Portulaca (Portulaca grandiflora) -- Shallow rooted, succulent leaved groundcover with 1 1/2" flowers. Sometimes in December I peel back the whole front of this planting and set prechilled 'Angelique' Tulips in the ground underneath, fill in around them with manure compost, then carefully replace the Portulaca and water all in well. After a month, the light pink peony-flowered Tulips will bloom, contrasting beautifully with the magenta flowers of the Portulaca, if it is in bloom, or looking lovely against its carpet of small leaves if it is not (Portulaca blooms mainly in the summer). This plant comes in pinks, yellows, white, red and peach. Mine has lasted several years in almost full sun and spreads obligingly but not rampantly. Highly recommended!
Privet, Variegated (Ligustrum japonicum 'Variegatum') -- This is the type of plant one might pass by without another glance when planning a flower border, but really makes a difference as a background foil for your flowers. It provides structure plus a slash of light. Each small leaf is edged in cream, and just one of these brightens up the darkest corner of this area considerably. I have it by some Jamaican Crotons, a peach-flowered rose, and a cream-flowered Butterfly Bush and it looks beautiful! It would also be good with white flowers nearby.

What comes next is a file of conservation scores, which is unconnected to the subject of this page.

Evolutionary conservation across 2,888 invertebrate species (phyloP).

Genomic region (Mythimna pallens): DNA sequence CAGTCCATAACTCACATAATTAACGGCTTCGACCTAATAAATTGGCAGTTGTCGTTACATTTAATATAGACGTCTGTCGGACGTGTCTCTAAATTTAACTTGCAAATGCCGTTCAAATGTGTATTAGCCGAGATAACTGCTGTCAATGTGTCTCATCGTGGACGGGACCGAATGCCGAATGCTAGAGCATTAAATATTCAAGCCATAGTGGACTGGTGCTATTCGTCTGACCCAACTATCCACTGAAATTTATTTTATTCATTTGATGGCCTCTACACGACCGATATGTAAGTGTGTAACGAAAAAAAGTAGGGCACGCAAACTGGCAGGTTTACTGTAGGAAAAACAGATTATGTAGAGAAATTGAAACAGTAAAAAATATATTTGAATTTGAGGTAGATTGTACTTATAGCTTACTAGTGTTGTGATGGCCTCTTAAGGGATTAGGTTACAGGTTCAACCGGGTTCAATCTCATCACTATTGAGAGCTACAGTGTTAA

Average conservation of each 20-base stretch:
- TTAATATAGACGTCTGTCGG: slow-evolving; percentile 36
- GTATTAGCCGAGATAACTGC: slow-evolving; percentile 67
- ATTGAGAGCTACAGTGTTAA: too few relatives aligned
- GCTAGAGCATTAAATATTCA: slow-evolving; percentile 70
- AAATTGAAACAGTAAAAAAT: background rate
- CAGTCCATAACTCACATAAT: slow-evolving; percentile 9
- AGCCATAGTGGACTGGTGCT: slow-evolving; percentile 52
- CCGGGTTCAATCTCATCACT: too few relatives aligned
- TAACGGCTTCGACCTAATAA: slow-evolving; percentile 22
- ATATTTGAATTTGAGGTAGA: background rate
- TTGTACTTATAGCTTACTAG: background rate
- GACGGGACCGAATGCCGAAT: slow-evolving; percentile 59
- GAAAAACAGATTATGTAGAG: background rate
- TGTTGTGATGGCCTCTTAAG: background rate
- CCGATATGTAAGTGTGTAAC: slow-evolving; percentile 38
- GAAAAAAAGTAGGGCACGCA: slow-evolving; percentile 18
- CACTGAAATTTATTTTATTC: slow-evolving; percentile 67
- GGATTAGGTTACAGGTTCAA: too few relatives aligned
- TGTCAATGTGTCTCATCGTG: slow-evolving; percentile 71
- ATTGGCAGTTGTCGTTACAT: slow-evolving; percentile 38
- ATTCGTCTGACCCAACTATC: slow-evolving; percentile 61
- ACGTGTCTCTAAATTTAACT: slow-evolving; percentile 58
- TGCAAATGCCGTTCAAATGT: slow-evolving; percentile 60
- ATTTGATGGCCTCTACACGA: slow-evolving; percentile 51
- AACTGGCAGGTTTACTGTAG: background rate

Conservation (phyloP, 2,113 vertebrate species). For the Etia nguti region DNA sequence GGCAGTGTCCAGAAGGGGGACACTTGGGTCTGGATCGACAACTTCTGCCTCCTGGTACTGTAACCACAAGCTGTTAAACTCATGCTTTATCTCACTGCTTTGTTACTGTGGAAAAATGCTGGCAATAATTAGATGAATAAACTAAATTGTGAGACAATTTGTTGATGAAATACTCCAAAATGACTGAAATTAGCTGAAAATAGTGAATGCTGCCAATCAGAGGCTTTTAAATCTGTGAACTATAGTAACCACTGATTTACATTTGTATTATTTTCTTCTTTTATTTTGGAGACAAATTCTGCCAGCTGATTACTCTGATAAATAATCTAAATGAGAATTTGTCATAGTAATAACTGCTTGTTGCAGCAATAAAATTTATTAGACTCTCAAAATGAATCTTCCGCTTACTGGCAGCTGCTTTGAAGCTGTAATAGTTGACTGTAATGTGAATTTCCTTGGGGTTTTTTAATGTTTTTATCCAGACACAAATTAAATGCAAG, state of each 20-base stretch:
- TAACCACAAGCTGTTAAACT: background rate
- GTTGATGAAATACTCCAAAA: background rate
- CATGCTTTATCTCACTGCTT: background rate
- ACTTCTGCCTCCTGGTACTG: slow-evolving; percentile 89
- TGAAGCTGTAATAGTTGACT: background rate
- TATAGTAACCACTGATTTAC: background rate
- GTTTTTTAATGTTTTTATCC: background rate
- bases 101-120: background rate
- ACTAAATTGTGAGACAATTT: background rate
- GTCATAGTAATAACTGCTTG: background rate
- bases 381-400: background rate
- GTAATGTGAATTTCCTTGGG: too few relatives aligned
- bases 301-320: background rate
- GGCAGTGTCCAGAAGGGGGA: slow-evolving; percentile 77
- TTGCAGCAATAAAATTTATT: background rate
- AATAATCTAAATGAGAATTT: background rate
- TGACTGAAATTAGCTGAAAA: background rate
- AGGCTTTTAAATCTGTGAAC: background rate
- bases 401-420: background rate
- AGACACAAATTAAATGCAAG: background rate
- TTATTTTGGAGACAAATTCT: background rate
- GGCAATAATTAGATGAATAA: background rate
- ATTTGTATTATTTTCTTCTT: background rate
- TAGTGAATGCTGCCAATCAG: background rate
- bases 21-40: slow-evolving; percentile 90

Purple Heart (Tradescantia pallida - was Setcreasea purpurea) -- Purple foliage and 1" three-petalled pink flowers weave through much of the area at ground level to contrast with the green. Pieces root easily in sand - just break them off and stick them in the ground where you want them to grow.
Rain Lily (Zephyranthes
spp.) -- Small bulb with 10" grassy foliage and 3" light pink
trumpets in spring. Multiplies slowly. There are relatives that
bloom in yellow and white and at different times of the year.
Roses (Rosa spp.) --
Unless noted, all are grafted on nematode-resistant 'Fortuneana'
rootstock, which has performed better for me than 'Dr.
Huey', the other rootstock often used for much of the country - or you
can always grow any rose in a large pot. Most were bought at Giles Ramblin' Roses in Okeechobee, which is
unfortunately no longer there - it was definitely worth the two hour drive we
made each January. In my experience, chain store garden center roses
get smaller every year and disappear within three. Of course, these are
usually hybrid teas and would like beds of their own, with no
competition, which is not very attractive to me. At any rate, with